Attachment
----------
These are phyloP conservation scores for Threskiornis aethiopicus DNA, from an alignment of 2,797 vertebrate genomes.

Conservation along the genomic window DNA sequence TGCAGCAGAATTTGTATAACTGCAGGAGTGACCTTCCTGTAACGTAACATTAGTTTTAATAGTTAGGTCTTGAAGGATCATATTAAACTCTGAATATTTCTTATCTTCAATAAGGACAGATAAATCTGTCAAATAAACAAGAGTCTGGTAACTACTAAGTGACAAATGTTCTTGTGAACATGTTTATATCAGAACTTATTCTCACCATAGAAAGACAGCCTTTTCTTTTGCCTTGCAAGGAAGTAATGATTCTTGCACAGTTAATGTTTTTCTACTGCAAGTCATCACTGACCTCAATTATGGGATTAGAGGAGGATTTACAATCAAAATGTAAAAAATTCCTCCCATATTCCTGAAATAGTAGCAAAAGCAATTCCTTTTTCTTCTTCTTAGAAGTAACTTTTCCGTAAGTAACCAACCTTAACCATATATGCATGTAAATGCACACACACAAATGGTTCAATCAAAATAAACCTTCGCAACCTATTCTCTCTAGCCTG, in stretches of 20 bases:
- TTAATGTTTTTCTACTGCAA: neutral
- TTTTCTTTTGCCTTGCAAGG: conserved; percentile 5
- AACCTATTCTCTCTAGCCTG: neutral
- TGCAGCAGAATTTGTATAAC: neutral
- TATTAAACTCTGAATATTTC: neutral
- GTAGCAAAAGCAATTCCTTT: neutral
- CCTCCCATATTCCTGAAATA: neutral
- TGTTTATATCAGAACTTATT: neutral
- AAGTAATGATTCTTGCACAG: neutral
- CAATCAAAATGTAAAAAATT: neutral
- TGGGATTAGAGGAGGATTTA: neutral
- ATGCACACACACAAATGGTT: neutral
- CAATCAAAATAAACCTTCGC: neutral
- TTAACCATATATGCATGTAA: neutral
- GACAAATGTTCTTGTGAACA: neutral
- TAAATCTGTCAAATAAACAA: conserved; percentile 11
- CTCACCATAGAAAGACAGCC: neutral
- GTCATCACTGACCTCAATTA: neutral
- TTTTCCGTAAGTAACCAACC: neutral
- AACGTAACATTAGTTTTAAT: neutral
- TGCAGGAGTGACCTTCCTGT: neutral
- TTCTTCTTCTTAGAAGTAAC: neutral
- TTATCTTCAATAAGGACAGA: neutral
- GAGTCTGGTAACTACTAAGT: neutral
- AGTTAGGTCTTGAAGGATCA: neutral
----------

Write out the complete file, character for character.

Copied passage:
These are phyloP conservation scores for Threskiornis aethiopicus DNA, from an alignment of 2,797 vertebrate genomes.

Conservation along the genomic window DNA sequence TGCAGCAGAATTTGTATAACTGCAGGAGTGACCTTCCTGTAACGTAACATTAGTTTTAATAGTTAGGTCTTGAAGGATCATATTAAACTCTGAATATTTCTTATCTTCAATAAGGACAGATAAATCTGTCAAATAAACAAGAGTCTGGTAACTACTAAGTGACAAATGTTCTTGTGAACATGTTTATATCAGAACTTATTCTCACCATAGAAAGACAGCCTTTTCTTTTGCCTTGCAAGGAAGTAATGATTCTTGCACAGTTAATGTTTTTCTACTGCAAGTCATCACTGACCTCAATTATGGGATTAGAGGAGGATTTACAATCAAAATGTAAAAAATTCCTCCCATATTCCTGAAATAGTAGCAAAAGCAATTCCTTTTTCTTCTTCTTAGAAGTAACTTTTCCGTAAGTAACCAACCTTAACCATATATGCATGTAAATGCACACACACAAATGGTTCAATCAAAATAAACCTTCGCAACCTATTCTCTCTAGCCTG, in stretches of 20 bases:
- TTAATGTTTTTCTACTGCAA: neutral
- TTTTCTTTTGCCTTGCAAGG: conserved; percentile 5
- AACCTATTCTCTCTAGCCTG: neutral
- TGCAGCAGAATTTGTATAAC: neutral
- TATTAAACTCTGAATATTTC: neutral
- GTAGCAAAAGCAATTCCTTT: neutral
- CCTCCCATATTCCTGAAATA: neutral
- TGTTTATATCAGAACTTATT: neutral
- AAGTAATGATTCTTGCACAG: neutral
- CAATCAAAATGTAAAAAATT: neutral
- TGGGATTAGAGGAGGATTTA: neutral
- ATGCACACACACAAATGGTT: neutral
- CAATCAAAATAAACCTTCGC: neutral
- TTAACCATATATGCATGTAA: neutral
- GACAAATGTTCTTGTGAACA: neutral
- TAAATCTGTCAAATAAACAA: conserved; percentile 11
- CTCACCATAGAAAGACAGCC: neutral
- GTCATCACTGACCTCAATTA: neutral
- TTTTCCGTAAGTAACCAACC: neutral
- AACGTAACATTAGTTTTAAT: neutral
- TGCAGGAGTGACCTTCCTGT: neutral
- TTCTTCTTCTTAGAAGTAAC: neutral
- TTATCTTCAATAAGGACAGA: neutral
- GAGTCTGGTAACTACTAAGT: neutral
- AGTTAGGTCTTGAAGGATCA: neutral